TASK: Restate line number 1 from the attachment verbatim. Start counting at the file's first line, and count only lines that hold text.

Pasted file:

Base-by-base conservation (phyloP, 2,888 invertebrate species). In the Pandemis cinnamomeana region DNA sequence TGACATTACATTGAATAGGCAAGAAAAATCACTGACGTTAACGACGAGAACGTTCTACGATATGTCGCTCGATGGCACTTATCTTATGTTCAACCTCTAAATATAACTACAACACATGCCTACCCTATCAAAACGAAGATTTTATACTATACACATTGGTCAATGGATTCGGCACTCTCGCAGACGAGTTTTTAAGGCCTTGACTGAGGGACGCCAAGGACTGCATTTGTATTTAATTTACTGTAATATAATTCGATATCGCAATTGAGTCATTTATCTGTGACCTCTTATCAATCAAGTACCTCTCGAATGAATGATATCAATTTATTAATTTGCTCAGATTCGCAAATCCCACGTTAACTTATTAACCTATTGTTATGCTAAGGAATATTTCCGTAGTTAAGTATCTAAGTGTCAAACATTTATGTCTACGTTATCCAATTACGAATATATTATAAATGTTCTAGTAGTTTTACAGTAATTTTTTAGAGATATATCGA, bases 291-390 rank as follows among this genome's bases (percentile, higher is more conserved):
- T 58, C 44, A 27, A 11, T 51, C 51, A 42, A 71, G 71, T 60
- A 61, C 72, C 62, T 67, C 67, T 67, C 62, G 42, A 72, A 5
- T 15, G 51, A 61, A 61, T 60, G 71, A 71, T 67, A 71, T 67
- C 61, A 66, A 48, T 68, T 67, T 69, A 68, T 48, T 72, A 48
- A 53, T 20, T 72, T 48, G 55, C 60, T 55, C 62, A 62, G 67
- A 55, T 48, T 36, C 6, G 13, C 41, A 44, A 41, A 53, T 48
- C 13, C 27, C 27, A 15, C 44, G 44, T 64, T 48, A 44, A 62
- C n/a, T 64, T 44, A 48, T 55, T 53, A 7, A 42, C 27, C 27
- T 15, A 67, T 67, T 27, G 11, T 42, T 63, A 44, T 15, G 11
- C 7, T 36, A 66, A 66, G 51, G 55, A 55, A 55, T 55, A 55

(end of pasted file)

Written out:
Base-by-base conservation (phyloP, 2,888 invertebrate species). In the Pandemis cinnamomeana region DNA sequence TGACATTACATTGAATAGGCAAGAAAAATCACTGACGTTAACGACGAGAACGTTCTACGATATGTCGCTCGATGGCACTTATCTTATGTTCAACCTCTAAATATAACTACAACACATGCCTACCCTATCAAAACGAAGATTTTATACTATACACATTGGTCAATGGATTCGGCACTCTCGCAGACGAGTTTTTAAGGCCTTGACTGAGGGACGCCAAGGACTGCATTTGTATTTAATTTACTGTAATATAATTCGATATCGCAATTGAGTCATTTATCTGTGACCTCTTATCAATCAAGTACCTCTCGAATGAATGATATCAATTTATTAATTTGCTCAGATTCGCAAATCCCACGTTAACTTATTAACCTATTGTTATGCTAAGGAATATTTCCGTAGTTAAGTATCTAAGTGTCAAACATTTATGTCTACGTTATCCAATTACGAATATATTATAAATGTTCTAGTAGTTTTACAGTAATTTTTTAGAGATATATCGA, bases 291-390 rank as follows among this genome's bases (percentile, higher is more conserved):